The State of Ohio Department of Jobs and Family Services (ODJFS) recently issued its Quarterly Economic Trends for Ohio Oil and Gas Industries report, which included employment statistics from 2011 Q1 to 2015 Q2. According to the state employment and wages records, shale development accounts for a 96 percent increase in direct shale-related jobs in Ohio.
In fact, as this chart shows, since 2011, each year shale pumped (on average) 183, 936 jobs into the Buckeye State.
The ancillary shale-related industry, (approximately 30 identified industries that support shale activities) also increased by 8 percent, adding thousands of jobs as well.
These staggering statistics compelled Ohio Department of Job and Family Services Director, Cynthia Dungey to say:
“Oil and gas drilling has only recently begun to accelerate in Ohio, and already many families and communities have begun to see a positive impact. Ohio is fortunate to have this natural resource that can provide good jobs for families and reinvigorate many of our communities, especially those in the eastern part of the state.”
Shale Brings New Business Establishments
With this many jobs, it’s not surprising that business establishments in Ohio received a boost as well. According to the report, shale related businesses establishments grew over 42 percent since 2011, thanks to demand brought directly from fracking.
Last year, Ohio received the largest boost yet, with 13, 798 businesses being brought into the state. As exciting as this news is, we know that the real economic drivers are just starting in Ohio, as EID has reported many times, the real job growth is yet to come. The state’s report also echoed our analysis, as last year’s numbers are just now starting to show the impact from pipeline construction, compressor stations, and natural gas fired power plants, as well as a host of other ancillary shale-related industry needs.
Shale Jobs Pay 38 Percent More Than Average Ohio Job
Shale jobs pay (on average) $75,071, where the average wage for all Ohio industries is $46, 393. In other words, those who work in shale-related jobs earn $28,678, or 38 percent more than any other (average) job in Ohio.
Shale Economic Impact Benefits Entire State, Not Just “Shale” Counties
EID reported last year that shale development was in fact driving unemployment down throughout the state. Shale counties saw a 66 percent decline in total unemployment since 2010, which contributed largely to the overall decrease in the state’s unemployment. A year later, this new report from ODJFS confirms our analysis.
As the graph below shows, the ancillary shale-related industries that received a lot of benefits from oil and natural gas development are not in the Northeast or Southeast region of the state. These industries are located in the Central region of the state, where there has not been a surge of drilling activity or pipeline construction. This reality proves that while shale production may be occurring in the southeastern portion of the state, the staggering natural gas production coming from “shale counties” benefits all of Ohio, not just a handful of counties where drilling activities are taking place.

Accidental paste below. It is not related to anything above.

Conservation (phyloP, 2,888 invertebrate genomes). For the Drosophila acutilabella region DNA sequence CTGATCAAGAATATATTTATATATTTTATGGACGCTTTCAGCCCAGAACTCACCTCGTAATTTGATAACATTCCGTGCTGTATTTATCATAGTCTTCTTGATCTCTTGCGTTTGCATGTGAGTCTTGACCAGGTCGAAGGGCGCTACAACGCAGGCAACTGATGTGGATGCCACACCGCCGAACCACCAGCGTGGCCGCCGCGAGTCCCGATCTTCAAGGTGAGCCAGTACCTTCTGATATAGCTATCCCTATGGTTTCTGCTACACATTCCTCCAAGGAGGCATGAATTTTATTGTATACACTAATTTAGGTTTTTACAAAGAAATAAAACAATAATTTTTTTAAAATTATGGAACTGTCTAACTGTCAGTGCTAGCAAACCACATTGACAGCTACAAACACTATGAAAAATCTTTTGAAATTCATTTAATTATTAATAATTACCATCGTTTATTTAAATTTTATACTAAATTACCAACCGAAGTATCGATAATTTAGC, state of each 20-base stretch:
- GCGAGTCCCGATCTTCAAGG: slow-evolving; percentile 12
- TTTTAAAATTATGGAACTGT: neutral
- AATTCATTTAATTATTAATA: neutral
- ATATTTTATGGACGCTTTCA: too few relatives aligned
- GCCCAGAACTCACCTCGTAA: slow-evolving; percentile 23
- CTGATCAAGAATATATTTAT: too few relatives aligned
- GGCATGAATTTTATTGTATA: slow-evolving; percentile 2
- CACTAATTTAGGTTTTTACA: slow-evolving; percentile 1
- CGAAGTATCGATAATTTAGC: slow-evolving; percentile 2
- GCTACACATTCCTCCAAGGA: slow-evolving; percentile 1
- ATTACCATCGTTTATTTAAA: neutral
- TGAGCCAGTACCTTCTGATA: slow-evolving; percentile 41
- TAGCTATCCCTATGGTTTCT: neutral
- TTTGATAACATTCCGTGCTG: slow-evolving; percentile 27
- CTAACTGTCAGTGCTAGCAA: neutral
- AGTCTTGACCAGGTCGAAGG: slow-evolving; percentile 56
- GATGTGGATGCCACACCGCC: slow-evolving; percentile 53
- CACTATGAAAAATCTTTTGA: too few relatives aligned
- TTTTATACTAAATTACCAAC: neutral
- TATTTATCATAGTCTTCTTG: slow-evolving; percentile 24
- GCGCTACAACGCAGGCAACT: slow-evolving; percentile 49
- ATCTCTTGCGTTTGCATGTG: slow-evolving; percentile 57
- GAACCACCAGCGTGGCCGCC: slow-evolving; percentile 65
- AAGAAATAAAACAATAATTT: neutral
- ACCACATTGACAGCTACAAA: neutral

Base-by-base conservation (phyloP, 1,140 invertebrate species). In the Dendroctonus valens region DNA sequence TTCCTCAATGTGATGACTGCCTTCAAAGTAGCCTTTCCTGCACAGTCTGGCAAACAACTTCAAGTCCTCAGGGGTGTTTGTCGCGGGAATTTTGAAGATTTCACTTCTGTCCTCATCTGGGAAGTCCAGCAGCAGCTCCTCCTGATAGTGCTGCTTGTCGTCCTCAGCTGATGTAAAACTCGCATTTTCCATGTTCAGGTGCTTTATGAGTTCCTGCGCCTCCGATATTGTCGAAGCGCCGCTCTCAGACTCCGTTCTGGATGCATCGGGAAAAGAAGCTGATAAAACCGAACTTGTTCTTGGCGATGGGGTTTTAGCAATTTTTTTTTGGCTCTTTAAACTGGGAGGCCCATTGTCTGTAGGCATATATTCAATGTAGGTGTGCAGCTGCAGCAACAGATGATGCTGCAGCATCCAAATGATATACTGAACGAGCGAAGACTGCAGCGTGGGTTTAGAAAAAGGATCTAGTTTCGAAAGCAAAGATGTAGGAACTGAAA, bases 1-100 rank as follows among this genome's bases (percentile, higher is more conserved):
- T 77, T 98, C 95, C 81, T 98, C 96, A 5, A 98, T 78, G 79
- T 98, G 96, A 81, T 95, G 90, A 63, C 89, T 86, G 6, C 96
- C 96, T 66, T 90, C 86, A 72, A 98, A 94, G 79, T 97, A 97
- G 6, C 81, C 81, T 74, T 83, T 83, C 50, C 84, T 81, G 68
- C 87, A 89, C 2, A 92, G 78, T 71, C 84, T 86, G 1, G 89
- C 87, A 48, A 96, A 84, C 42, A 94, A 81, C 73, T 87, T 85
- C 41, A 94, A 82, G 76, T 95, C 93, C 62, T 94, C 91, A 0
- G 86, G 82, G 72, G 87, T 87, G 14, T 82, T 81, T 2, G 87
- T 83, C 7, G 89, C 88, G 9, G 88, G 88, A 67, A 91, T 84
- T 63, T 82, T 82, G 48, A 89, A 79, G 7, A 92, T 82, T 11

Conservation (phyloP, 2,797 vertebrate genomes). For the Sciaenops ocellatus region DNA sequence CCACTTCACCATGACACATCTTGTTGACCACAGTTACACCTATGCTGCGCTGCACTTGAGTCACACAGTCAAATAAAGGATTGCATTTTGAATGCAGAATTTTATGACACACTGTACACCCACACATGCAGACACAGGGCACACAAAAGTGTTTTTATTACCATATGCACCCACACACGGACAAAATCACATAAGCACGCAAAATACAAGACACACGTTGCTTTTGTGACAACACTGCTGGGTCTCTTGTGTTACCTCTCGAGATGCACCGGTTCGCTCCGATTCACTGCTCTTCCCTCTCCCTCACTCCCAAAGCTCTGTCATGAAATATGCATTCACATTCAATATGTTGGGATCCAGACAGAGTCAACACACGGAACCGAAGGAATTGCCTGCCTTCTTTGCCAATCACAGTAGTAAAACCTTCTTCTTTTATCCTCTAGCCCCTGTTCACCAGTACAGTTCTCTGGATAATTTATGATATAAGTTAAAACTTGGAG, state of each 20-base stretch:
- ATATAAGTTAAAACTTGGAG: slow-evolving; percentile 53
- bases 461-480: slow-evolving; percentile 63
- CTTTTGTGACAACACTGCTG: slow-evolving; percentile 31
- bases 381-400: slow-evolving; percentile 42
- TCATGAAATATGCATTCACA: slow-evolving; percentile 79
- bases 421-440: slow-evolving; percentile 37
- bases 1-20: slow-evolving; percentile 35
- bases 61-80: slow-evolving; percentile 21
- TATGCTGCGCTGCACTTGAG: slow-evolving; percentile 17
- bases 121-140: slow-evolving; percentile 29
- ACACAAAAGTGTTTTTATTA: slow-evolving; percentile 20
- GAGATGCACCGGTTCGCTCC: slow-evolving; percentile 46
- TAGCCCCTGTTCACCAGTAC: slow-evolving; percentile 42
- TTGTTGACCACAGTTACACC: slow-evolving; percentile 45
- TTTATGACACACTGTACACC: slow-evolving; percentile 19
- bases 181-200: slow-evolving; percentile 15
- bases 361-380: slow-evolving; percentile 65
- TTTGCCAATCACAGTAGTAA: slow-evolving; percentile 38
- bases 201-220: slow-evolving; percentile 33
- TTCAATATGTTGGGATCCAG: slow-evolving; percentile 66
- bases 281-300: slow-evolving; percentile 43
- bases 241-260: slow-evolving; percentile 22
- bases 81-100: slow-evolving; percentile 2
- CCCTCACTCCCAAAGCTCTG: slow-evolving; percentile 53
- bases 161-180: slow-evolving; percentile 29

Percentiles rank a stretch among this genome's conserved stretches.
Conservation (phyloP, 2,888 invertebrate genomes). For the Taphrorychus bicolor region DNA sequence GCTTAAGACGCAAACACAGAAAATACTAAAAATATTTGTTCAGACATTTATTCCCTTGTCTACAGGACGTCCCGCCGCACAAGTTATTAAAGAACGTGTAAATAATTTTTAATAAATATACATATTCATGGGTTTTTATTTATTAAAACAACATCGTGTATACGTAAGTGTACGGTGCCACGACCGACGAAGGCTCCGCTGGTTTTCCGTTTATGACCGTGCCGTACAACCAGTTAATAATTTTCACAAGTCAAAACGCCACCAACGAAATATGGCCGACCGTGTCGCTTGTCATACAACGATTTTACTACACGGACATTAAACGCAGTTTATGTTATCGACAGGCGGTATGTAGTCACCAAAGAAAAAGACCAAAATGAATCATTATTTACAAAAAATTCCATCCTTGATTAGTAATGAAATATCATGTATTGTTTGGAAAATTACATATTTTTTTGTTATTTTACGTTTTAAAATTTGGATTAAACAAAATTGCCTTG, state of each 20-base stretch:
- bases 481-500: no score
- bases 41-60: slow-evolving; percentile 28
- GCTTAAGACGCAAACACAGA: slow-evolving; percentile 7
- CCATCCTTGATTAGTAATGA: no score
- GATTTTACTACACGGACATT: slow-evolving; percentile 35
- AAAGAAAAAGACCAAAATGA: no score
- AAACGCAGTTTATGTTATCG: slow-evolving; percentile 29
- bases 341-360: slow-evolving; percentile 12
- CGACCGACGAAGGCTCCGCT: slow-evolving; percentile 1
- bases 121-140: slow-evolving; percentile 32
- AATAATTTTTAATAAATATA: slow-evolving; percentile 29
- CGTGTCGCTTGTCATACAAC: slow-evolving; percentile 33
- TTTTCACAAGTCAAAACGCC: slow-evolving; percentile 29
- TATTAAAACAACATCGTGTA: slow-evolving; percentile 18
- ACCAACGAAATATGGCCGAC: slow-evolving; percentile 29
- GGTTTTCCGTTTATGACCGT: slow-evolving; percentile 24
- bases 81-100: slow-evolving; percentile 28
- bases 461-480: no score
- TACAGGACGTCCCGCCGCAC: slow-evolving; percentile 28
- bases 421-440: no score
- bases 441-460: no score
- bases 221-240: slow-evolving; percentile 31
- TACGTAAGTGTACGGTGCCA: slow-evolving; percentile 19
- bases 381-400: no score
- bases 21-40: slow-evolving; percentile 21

Preparing for the Jobs of Tomorrow
The report also highlighted the vast employer demand from the oil and natural gas industry. In fact, Ohio had 277,416 jobs posted online over the past few months, which was an increase of 24,424 from the same period of time in 2014. In addition to apprenticeship training programs, community colleges, and programming specific to industry needs, new Utica Shale Academies have started in high schools around the state. The Utica Shale Academy uses online and in-classroom teaching to train students for various aspects of oil and gas work.
Recently, EID had a chance to speak to a group of students about these amazing opportunities in Belmont County. Austin Sadler, one of the first graduates of the Utica Shale Academy landed a local job directly out of school, with Express Energy Services. This graduate incurred no debt for his training/college and is now gainfully employed locally by the oil and gas industry. As Sadler explained,
“I really didn’t know what I was going to do in my future, so I thought I’d give (Utica Shale Academy) a try, and I really enjoyed my experience. I am very excited to start working in this industry and for the opportunities ahead of me because there are so many places to advance and different directions to go.”
Economic stimulus, of course, brings more jobs, and with it more tax revenue for state and local governments as well. For Monroe County, for example, that has meant an increase in tax revenue of over 340 percent! By all measures, there’s simply no denying that Ohio’s Utica shale development continues to be “pretty amazing”.